VERONICA:  Anyway, in the payroll office, I got a glimpse at the Vindicator payroll spreadsheet and I saw that we female superheroes are being paid less than our male superhero colleagues. Flex is non-binary and they’re being paid less too!


BRIDGET: What? That’s terrible!


VERONICA: And I had no idea until that very moment! Because we never talk about how much we make! And I don’t think anyone’s ever checked to make sure we’re all being paid fairly!


BRIDGET: Are you kidding me??


VERONICA: So when I saw the opportunity to rescue Ryan’s cat, I had to do it in order to make contact with you, Bridget.


BRIDGET: Ok, well this is really great timing because this is the question we’re going to answer today: “Why do some employees get paid more than others?”


DOCTOR WEIRD: Yes, I could sense that.


BRIDGET: Oh, Dr. Weird! Is this the part where you explain the whole problem, and what to do next?


DOCTOR WEIRD: Let me bring up my presentation.


SHE-BORG: I’ll play some intriguing explainer music.


DOCTOR WEIRD: Thanks, She-Borg, that would be helpful.




DOCTOR WEIRD: It’s true that not everyone is going to get paid the same amount of money, for all kinds of reasons. Some of those reasons are fair. Like if someone’s been doing their job for a really long time, they might make more than the person who just started.


BRIDGET: Yep, that makes sense. That’s called seniority. You get paid more when you have more experience doing the job.


DOCTOR WEIRD: Or maybe someone’s really good at their job in a way that can be measured. Like you’re a baker who, in one hour, can make twice as many loaves of bread than the other bakers.


VERONICA VALIANT: Wait wait, cut the music, SheBorg.




VERONICA: Look, we know there are fair and logical reasons why some people get paid more at a job than others, but that isn’t the case here. I’ve been at my superhero job longer than almost any of the Vindicators, and I lead the department in number of daily cat rescues. and I’m getting paid less than Kid Gravity, a rookie who just started!


DR WEIRD: Well, according to my research, this problem goes way beyond just the Vindicators. In fact, when you add up what all the women in the country are making and compare that to what the men are making, using like, averages and all that, women across the country are making less than men! We’re talking 84 cents for every dollar compared to men!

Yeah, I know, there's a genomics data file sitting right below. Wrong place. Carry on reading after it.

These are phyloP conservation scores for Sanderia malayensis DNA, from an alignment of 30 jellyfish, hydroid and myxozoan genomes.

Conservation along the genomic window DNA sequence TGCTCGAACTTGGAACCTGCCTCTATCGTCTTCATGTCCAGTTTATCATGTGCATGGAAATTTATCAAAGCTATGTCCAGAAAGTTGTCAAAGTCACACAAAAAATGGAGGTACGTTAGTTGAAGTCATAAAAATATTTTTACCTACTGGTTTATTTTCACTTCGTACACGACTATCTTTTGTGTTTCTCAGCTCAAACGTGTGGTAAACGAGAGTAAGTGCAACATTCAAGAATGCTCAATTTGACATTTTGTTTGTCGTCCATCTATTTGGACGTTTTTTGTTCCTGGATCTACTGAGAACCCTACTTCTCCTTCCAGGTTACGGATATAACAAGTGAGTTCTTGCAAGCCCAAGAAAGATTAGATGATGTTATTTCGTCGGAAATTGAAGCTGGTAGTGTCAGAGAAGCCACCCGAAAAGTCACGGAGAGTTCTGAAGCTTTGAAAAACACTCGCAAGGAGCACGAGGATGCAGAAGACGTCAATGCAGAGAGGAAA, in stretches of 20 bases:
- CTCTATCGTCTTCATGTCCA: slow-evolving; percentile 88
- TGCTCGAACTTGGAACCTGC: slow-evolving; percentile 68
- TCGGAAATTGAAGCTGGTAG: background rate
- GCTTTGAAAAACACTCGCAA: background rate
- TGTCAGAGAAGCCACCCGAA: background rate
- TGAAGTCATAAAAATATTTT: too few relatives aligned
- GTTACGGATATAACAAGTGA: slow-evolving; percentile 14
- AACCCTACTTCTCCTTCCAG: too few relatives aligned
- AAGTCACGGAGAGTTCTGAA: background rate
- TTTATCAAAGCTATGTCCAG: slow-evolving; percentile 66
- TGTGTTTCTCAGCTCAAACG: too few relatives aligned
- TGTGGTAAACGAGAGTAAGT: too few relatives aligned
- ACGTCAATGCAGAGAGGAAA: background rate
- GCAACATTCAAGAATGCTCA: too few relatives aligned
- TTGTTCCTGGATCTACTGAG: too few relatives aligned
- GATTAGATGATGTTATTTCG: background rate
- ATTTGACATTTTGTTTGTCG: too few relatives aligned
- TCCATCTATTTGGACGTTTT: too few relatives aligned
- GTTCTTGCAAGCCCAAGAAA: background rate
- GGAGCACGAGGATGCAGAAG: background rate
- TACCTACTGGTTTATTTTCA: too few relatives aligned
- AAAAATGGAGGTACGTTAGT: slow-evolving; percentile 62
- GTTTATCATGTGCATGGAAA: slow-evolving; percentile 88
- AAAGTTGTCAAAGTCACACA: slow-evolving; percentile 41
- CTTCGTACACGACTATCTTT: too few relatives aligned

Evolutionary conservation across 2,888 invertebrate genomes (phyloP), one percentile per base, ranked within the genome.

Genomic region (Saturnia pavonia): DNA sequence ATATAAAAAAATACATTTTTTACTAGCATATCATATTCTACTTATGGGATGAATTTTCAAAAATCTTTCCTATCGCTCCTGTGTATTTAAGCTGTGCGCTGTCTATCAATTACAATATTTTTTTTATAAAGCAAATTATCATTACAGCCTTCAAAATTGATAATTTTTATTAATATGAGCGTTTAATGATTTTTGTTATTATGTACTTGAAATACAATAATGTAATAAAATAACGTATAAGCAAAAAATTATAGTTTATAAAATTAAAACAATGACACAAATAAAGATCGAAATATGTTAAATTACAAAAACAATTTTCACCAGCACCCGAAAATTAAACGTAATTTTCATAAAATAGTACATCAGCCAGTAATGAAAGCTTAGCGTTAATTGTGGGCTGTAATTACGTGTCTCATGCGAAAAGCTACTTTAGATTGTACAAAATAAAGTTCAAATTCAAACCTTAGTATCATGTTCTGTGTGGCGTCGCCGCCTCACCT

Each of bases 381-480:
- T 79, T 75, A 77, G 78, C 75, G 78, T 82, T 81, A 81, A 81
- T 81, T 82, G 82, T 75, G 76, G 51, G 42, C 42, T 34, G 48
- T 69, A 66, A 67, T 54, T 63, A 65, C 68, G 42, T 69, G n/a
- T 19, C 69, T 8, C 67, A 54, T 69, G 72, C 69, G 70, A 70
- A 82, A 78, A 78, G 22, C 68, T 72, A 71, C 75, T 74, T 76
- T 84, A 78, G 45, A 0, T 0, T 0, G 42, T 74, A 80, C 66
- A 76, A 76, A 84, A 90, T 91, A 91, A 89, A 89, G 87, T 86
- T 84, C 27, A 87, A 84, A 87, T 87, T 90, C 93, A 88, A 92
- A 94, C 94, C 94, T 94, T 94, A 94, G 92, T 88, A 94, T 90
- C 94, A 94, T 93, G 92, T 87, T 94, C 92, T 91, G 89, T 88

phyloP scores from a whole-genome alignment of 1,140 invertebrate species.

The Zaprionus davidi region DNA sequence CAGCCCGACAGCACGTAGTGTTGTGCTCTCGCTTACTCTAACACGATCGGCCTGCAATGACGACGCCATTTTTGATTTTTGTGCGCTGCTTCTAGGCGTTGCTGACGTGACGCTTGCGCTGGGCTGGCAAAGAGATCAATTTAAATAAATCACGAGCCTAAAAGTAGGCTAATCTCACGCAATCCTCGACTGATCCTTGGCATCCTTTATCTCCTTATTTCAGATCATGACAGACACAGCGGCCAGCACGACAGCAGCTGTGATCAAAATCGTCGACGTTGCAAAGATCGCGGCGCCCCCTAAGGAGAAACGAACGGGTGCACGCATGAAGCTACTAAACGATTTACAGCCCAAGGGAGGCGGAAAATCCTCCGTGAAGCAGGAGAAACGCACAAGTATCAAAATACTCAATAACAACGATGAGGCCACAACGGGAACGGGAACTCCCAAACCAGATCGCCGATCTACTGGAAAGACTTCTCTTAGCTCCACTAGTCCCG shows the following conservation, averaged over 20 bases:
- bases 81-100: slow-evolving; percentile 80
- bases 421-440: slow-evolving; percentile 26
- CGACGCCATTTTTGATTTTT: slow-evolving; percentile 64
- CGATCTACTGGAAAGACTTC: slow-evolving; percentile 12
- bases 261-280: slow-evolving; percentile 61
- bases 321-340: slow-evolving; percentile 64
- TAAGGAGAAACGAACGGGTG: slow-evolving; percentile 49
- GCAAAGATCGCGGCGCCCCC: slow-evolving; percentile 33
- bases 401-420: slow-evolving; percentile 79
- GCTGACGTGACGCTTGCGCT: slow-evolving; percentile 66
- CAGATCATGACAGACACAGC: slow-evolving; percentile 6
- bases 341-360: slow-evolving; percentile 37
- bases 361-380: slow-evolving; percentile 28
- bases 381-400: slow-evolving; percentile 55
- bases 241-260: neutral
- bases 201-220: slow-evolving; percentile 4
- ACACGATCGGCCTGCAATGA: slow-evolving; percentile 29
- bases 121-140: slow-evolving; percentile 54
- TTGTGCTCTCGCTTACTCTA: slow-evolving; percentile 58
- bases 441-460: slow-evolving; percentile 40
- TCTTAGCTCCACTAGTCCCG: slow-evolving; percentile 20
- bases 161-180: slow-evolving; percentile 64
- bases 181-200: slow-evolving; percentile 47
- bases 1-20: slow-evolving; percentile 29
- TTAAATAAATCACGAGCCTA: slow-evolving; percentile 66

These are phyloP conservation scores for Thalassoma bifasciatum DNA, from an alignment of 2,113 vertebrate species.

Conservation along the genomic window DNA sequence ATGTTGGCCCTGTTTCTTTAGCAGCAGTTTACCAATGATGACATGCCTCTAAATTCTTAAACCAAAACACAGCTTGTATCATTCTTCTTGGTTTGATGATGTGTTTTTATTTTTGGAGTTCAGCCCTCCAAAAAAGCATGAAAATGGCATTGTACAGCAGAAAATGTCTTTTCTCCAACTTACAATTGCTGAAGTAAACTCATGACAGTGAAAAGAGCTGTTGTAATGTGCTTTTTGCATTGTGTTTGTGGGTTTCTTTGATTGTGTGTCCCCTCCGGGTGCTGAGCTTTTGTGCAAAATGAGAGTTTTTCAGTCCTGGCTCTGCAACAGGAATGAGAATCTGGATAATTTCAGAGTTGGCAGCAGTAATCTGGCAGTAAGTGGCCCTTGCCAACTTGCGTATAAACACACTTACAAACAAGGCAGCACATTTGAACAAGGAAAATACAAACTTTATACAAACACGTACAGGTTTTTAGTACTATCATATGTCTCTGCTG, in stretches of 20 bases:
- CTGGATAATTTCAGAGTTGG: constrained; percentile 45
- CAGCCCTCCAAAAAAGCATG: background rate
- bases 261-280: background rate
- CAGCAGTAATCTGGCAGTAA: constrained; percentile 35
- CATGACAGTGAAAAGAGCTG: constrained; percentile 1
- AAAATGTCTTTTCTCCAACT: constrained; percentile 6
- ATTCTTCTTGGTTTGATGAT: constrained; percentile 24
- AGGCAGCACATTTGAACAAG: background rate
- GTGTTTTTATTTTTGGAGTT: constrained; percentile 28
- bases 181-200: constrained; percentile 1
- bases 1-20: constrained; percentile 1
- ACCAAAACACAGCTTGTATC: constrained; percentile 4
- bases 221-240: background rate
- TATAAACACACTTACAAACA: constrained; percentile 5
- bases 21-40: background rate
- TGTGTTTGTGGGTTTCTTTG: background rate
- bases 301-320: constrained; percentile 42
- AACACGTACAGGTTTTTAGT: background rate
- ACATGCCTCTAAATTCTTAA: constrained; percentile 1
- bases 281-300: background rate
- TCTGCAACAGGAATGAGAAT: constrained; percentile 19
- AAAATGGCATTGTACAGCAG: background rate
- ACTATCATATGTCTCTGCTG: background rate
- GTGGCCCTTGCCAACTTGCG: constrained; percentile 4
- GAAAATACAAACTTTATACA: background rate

DR WEIRD: And then look at what happens when we start to break these numbers by race. Asian American women working full time make 92 cents for every dollar their white, male colleagues make. Black women make only 67 cents. And Latinas and Native women typically only make 57 cents for every dollar a white male gets!


MEGAWOMAN: (FAST) Say it ain’t so! How can this be? What gives?


DR WEIRD: Well sometimes it’s for just plain mean unfairness. Like sexism, racism, along with ageism and ableism.


THE FLEX: Hey hey, isn’t this a kids show? What are you even talking about with all these -ism?


BRIDGET: Flex, all of those “isms” that Dr Weird just mentioned are examples of discrimination – That’s treating a group unfairly because of their race or age or abilities or gender.   Sometimes this unfairness is baked into what we all think is normal, and that’s what’s happening here.


VERONICA: As Vindicators, we’re supposed to fight against unfairness. How could this happen to us??


BRIDGET: Well, there are a lot of old fashioned  ways of thinking that created this problem. For instance, a long time ago, it was considered totally okay to pay women less because everyone assumed that her husband’s job was the real income and she was just working to earn a little extra.


DOCTOR WEIRD: That’s ridiculous! As Doctor Weird, I’m the primary earner in my household. My family depends on my income way more than my husband, Freelance Music Critic Weird! Although he is great at his job.


BRIDGET: Oh yeah, it’s totally bananas. You know, Doctor Weird, And as a country, we’re still figuring out how to stop thinking in that old fashioned way.


THE FLEX: But aren’t there, like, laws about this?


BRIDGET: Oh, good question, Flex. Yeah. There was a law passed years ago, The Equal Pay Act. People thought it would solve everything, but that  law doesn’t help with some bigger problems around fairness and pay. Like how some very important jobs pay less than other jobs.  There’s still work to be done to close the wage gap.


MEGAWOMAN: Wage gap? Did you say wage gap?


THE FLEX: I know where there’s a giant gap! That big quarry in the industrial district! If we can fill that gap, maybe everyone will be paid the same!


BRIDGET: Oh, no no no. The “wage gap” isn’t a literal gap. It’s just another word for what we’re talking about. That difference or gap between how much men and women, or people of different races, are paid.


VERONICA: Sure, whatever, yeah! Set our coordinates to the quarry! We’re gonna go fill that gap!




VERONICA: Bridget, I’m making you a temporary member of the Vindicators! With your help, we’ll drive out this unfairness, one workplace at a time, if we have to. If anyone out there is being paid less for no good reasons, we’ll put a stop to it with sheer superhero force!


BRIDGET: Ok. I’m totally on board… in spirit. But this is a complicated issue, it shouldn’t be up to any individual to solve. Bosses really need to take responsibility, but it’s true it doesn’t have a super simple solution-